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Mohammad Ali Samatar

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Mohamed Ali Samatar (Somali: Maxamed Cali Samatar; 1 January 1931 – 19 August 2016), also known as Ali Samatar[1] was a Somali politician and lieutenant general. A senior member of the Supreme Revolutionary Council, he also served as the Prime Minister of Somalia from 1 February 1987 to 3 September 1990.[2]

Mohamed Ali Samantar
Maxamed Cali Samatar
Mohamed Ali Samatar.png
5th Prime Minister of Somalia Jaale
In office
1 February 1987 – 3 September 1990
PresidentSiad Barre
Preceded bypost abolished, 1970–87
Succeeded byMuhammad Hawadle Madar
Personal details
Born(1931-01-01)1 January 1931
Kismayo, Italian Somaliland
Died19 August 2016(2016-08-19) (aged 85)
Virginia, U.S.
Political partySupreme Revolutionary Council
Alma materFrunze Military Academy
AwardsSomali Army Flag.svg Medal of Valor (1978)
Military service
RankField Marshal
Battles/warsOgaden War
1982 Ethiopian-Somali Border War
Somali Rebellion

Early yearsEdit

Samatar was born in 1931 in Somalia. He was born in Kismayo in southern Somalia.[3]

For his post-secondary education, Samatar studied at the Frunze Military Academy in the former Soviet Union (Военная академия им. М. В. Фрунзе), an elite institution reserved for the most qualified officers of the Warsaw Pact armies and their allies.[4]

Somali Democratic RepublicEdit

A lieutenant general in the Somali National Army (SNA), Samatar was a key figure in Somali politics throughout the 1970s and 1980s. During the Ogaden campaign of the late 1970s, he led all SNA units and their Western Somali Liberation Front (WSLF) affiliates.[4] He also served as national Defense Minister from 1980 to 1986.

Samatar was a member of President Siad Barre's ruling Supreme Revolutionary Council (SRC). In May 1986, Barre suffered serious injuries in a life-threatening automobile accident near Mogadishu, when the car that was transporting him smashed into the back of a bus during a heavy rainstorm.[5] He was treated in a hospital in Saudi Arabia for head injuries, broken ribs and shock over a period of a month.[6][7] Samatar, who was then serving as Vice President of Somalia, subsequently served as de facto head of state for the next several months. Although Barre managed to recover enough to present himself as the sole presidential candidate for re-election over a term of seven years on December 23, 1986, his poor health and advanced age led to speculation about who would succeed him in power. Possible contenders included his son-in-law General Ahmed Suleiman Abdille, who was at the time the Minister of the Interior, in addition to Barre's vice president, Lt. Gen. Samatar.[5][6]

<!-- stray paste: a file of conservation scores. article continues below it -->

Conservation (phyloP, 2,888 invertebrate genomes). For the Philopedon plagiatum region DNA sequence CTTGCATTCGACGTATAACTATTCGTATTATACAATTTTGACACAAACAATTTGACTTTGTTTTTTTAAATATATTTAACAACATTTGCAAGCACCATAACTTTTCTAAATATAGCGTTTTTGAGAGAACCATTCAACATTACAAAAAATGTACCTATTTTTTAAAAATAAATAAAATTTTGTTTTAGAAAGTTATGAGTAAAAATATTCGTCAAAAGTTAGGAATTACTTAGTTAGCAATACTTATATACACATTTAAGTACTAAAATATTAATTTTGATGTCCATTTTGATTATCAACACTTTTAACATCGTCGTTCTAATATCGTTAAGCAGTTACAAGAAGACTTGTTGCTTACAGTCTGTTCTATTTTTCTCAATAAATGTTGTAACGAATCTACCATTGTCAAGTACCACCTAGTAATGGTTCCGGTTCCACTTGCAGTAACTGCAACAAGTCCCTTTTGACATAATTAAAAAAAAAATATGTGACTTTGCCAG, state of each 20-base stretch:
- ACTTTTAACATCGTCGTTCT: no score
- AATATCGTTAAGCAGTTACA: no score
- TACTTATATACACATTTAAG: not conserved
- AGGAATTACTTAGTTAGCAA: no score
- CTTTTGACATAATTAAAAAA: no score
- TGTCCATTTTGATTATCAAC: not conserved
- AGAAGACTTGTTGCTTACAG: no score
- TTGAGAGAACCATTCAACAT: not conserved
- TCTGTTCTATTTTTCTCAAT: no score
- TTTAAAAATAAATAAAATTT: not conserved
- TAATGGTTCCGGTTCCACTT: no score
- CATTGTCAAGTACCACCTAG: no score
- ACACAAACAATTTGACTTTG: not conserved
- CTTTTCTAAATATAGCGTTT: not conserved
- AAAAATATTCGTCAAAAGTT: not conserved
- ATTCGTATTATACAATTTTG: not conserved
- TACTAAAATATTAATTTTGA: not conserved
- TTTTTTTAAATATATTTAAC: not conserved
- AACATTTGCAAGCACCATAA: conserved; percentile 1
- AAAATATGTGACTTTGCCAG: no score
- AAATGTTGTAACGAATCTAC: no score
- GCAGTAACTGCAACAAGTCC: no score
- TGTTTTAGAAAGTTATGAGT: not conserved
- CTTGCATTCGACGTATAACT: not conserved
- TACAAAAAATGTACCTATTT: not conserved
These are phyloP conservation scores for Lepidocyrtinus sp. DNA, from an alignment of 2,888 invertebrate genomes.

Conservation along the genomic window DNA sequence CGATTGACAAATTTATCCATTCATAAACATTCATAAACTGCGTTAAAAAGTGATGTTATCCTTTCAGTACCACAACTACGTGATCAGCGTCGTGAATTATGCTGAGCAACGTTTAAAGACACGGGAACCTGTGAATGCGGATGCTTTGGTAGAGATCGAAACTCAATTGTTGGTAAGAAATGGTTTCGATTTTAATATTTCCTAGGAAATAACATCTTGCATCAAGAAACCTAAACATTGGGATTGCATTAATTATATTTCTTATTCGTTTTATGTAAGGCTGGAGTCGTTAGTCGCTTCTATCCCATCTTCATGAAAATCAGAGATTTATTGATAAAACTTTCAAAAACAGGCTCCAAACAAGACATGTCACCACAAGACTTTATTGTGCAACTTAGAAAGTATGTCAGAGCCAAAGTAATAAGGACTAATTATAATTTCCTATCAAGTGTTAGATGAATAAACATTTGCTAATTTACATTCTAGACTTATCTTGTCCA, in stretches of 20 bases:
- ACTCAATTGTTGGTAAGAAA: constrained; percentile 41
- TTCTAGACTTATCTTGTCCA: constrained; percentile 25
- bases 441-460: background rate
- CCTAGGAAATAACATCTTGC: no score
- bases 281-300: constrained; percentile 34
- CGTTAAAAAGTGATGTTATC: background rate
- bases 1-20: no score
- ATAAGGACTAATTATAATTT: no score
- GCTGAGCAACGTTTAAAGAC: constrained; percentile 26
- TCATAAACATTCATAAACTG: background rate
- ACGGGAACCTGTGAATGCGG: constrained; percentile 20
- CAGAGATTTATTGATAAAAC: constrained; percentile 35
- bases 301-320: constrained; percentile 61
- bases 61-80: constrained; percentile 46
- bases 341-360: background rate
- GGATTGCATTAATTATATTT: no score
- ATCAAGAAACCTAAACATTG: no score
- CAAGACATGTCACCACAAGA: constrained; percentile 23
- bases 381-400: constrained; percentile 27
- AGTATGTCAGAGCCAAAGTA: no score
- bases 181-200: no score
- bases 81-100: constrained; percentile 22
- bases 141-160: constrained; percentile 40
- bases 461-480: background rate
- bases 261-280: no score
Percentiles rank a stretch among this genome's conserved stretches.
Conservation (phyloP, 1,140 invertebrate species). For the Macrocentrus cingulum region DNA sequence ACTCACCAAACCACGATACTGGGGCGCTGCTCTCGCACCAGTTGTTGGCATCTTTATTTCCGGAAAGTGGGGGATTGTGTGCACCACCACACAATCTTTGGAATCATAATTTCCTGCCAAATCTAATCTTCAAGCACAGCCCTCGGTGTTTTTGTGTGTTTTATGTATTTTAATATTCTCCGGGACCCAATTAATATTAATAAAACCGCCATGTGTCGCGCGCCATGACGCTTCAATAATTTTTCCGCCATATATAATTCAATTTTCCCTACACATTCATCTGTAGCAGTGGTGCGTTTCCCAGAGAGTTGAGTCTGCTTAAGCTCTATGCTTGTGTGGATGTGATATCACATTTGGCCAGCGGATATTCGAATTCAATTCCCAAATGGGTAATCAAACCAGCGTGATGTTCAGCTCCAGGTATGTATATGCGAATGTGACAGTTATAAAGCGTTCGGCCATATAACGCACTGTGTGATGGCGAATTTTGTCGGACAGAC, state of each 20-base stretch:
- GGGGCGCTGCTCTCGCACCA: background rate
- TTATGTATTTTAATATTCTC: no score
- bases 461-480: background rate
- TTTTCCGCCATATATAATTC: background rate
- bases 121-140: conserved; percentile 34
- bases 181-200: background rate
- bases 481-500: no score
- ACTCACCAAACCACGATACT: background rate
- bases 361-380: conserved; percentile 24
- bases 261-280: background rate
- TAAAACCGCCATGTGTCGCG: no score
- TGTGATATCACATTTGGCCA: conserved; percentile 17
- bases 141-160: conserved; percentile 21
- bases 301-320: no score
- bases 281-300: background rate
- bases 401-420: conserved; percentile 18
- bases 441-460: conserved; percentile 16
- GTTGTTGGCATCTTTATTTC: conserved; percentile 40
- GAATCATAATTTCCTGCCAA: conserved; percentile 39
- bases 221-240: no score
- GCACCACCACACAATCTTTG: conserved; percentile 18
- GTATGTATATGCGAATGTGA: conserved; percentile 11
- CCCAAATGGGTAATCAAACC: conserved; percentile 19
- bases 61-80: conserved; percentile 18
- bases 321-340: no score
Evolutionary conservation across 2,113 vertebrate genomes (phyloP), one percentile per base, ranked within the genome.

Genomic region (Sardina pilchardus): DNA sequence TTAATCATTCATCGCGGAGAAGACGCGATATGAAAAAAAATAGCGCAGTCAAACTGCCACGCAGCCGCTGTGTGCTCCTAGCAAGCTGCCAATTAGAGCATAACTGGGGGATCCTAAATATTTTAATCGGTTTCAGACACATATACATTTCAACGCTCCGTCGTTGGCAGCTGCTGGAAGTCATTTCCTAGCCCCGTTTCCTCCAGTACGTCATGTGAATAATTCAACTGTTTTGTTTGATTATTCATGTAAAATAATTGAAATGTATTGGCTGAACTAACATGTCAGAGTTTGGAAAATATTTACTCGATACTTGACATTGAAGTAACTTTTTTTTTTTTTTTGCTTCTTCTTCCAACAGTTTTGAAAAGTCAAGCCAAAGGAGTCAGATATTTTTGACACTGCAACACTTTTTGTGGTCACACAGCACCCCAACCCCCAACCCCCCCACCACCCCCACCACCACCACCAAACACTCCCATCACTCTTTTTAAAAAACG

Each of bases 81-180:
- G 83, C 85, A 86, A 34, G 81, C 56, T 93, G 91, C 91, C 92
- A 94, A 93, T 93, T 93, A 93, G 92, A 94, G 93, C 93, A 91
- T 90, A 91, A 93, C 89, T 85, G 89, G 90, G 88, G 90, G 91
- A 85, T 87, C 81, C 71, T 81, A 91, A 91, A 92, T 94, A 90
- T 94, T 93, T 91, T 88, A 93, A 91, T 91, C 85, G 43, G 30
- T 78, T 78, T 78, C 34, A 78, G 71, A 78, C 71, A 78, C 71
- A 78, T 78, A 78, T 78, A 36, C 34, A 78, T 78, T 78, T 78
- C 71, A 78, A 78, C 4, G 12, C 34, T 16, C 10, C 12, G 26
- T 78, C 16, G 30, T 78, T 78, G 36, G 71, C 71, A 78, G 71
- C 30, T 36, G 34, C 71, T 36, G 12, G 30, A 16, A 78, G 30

From February 1, 1987, to September 3, 1990, Samatar was the national Prime Minister, the first person to fill that post since 1969 (Since the 1969 revolution that overthrew the civilian government).

Ogaden warEdit

A distinguished graduate of Frunze, Samantar oversaw Somalia's military strategy. In the late 1970s, Samatar was the Chief Commanding Officer of the Somali National Army during the Ogaden Campaign.[4] He and his frontline deputies faced off against their mentor and former Frunze alumni Marshal Vasily Ivanovich Petrov, who was assigned by the USSR to advise the Ethiopian Army, in addition to 15,000 Cuban troops supporting Ethiopia,[8] led by General Arnaldo Ochoa.[9] The Ogaden Campaign was part of a broader effort to unite all of the Somali-inhabited territories in the Horn region into a Greater Somalia (Soomaaliweyn).[10] General Samatar was assisted in the offensive by several field commanders, most of whom were also Frunze graduates:[11]

General Yussuf Salhan commanded SNA in Jigjiga Front assisted by Col. A. Naji, capturing the area on August 30, 1977. (Later became Minister of Tourism. Salhan was eventually expelt from the Somali Socialist Party in 1985)

Col. Abdullahi Yusuf Ahmed commanded SNA in Negellie Front. (Later the leader of SSDF Rebel group, arrested by Mengistu and released by EPRDF in 1991)